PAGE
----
I got a new computer last week, and I had to reset all of my settings in the Office programs, such as the color of my calendar and which side the e-mail preview box shows up on, etc. I’m sure you’ve all felt that pain.
Having not personalized all of the settings yet, I was reminded of the worst invention ever – the little box that pops up on the bottom right-hand side of the monitor when you have a new e-mail. You know the one, and if you’re like me, you turn it off. If you’re not like me, you leave it on and are distracted every time a new e-mail comes into your inbox. For me, that would be more than 200 times per day on average. No wonder so many people complain about their lack of time in the day when they are overcome with new e-mail messages.
This reminds me of one of my favorite concepts that I’ve come across in recent years – “inbox zero.” Here are a few tips I’ve picked up from inbox zero posts (http://www.43folders.com/izero).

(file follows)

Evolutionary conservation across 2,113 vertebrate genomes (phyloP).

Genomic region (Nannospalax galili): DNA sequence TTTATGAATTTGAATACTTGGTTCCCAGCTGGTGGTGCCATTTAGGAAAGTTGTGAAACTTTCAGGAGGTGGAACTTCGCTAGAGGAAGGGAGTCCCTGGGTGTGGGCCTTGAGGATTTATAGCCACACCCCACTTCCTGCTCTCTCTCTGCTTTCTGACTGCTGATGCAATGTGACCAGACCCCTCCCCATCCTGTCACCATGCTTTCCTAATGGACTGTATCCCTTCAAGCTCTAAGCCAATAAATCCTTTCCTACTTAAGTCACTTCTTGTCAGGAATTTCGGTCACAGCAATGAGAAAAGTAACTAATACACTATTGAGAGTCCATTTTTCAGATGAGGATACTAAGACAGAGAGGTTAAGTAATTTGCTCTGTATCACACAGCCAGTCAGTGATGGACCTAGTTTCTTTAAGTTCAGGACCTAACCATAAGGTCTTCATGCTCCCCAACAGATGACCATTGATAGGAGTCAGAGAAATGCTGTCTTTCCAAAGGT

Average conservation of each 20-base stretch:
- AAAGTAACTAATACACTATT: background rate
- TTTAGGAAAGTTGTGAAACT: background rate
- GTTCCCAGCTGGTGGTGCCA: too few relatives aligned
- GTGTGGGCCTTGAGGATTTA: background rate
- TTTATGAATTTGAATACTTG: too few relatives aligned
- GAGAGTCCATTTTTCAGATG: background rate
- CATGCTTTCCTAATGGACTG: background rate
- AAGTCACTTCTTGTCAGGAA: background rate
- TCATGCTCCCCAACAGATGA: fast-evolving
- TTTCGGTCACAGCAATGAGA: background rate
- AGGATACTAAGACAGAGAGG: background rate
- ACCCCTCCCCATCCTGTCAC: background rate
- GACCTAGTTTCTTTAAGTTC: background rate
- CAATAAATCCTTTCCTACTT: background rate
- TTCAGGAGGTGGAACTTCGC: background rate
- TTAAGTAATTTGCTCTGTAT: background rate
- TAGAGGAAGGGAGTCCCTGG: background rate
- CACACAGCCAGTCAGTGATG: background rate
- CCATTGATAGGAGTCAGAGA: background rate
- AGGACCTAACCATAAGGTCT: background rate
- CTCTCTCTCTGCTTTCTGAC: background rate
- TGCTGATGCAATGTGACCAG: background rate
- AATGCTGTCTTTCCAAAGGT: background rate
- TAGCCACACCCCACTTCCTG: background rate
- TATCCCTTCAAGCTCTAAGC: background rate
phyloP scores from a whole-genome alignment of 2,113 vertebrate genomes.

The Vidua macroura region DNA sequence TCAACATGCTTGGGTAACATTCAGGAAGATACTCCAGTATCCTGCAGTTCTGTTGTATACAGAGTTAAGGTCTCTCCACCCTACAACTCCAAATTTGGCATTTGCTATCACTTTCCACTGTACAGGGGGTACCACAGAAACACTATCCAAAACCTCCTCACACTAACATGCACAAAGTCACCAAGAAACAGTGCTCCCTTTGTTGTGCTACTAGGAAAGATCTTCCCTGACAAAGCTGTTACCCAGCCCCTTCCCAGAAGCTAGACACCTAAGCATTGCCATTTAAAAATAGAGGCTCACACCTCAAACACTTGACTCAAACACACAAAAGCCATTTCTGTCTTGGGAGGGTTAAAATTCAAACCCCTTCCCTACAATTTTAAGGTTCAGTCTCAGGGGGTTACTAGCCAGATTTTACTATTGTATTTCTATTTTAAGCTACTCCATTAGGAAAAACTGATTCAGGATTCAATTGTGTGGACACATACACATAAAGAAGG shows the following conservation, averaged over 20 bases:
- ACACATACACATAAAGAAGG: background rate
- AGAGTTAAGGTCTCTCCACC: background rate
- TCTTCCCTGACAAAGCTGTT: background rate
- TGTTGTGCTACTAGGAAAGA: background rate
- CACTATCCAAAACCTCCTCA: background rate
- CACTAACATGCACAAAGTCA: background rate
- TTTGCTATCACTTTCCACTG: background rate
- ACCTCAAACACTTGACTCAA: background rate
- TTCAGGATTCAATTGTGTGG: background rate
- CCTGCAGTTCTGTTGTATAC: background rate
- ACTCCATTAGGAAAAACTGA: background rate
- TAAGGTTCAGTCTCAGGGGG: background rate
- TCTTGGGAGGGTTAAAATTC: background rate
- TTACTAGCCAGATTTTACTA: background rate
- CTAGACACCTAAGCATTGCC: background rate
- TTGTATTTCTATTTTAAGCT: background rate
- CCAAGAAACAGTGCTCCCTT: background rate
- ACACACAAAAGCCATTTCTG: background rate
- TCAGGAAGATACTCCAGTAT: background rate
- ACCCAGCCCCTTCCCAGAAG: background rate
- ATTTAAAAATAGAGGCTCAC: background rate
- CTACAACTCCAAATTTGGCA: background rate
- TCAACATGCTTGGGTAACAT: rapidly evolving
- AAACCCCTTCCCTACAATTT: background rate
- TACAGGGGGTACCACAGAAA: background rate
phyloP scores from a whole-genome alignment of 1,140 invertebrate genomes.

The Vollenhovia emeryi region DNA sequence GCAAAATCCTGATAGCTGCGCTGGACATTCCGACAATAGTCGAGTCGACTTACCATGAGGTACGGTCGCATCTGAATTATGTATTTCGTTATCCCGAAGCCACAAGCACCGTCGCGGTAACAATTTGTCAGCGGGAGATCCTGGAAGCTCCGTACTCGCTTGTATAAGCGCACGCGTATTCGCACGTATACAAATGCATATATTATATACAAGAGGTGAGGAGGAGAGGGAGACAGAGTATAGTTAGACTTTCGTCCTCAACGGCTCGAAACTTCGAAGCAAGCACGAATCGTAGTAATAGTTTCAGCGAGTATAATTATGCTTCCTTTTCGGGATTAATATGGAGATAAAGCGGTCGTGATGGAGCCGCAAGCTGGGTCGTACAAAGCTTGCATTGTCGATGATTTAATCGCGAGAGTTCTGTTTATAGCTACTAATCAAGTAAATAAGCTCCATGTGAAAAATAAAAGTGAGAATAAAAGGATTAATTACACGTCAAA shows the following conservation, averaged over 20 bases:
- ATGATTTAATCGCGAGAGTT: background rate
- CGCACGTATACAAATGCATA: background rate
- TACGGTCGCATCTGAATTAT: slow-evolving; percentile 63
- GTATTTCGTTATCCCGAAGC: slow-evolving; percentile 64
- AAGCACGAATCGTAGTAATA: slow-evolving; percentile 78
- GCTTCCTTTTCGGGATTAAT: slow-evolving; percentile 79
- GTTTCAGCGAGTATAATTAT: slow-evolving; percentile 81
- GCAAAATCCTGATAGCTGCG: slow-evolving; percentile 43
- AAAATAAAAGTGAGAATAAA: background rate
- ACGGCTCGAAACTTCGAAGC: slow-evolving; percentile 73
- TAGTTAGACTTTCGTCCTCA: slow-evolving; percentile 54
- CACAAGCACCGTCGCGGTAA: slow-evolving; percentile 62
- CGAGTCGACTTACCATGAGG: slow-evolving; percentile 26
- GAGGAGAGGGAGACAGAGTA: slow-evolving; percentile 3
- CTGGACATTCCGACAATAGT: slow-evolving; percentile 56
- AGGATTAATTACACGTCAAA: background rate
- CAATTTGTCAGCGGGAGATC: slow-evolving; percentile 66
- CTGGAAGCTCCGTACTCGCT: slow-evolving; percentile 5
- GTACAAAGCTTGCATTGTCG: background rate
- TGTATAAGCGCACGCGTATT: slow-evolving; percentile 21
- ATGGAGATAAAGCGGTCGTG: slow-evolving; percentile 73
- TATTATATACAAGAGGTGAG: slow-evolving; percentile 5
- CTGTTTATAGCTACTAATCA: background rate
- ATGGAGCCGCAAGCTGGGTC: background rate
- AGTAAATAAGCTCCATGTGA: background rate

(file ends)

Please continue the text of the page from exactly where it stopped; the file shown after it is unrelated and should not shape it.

– The only way an email will ever get out of your life (and out of your worrying brain) is to either deal with it or get rid of it. If you’re planning to do anything in-between, you should have an explicit understanding of why you’re doing so. Any idea which one of these is a particularly sh%#ty idea? Touch everything once whenever possible, but even if you’re busy, take the extra 2 seconds to consider whether this really has any place in your life. If not, just punt it. Article of Faith #5: “Lying to yourself doesn’t empty an inbox.”
– Seriously: is this an email you are ever going to respond to? If it’s more than a week or two old, either answer it or delete it now.
– When you check your email and find yourself groaning “Ugh, this again?” consider creating a filter.
– Limit the number of times you check for and then scan new email throughout each day. An email auto-check set for every minute means 60 potential distractions every hour, or almost 500 per day. Look back at a week of your emails and ask yourself: how many distractions was that really worth? How much crucial, instantly actionable email did I receive to make it worth shifting my attention over 2000 times?
I hope some of these tips help all of you busy communicators out there. Now go turn that e-mail notification box off!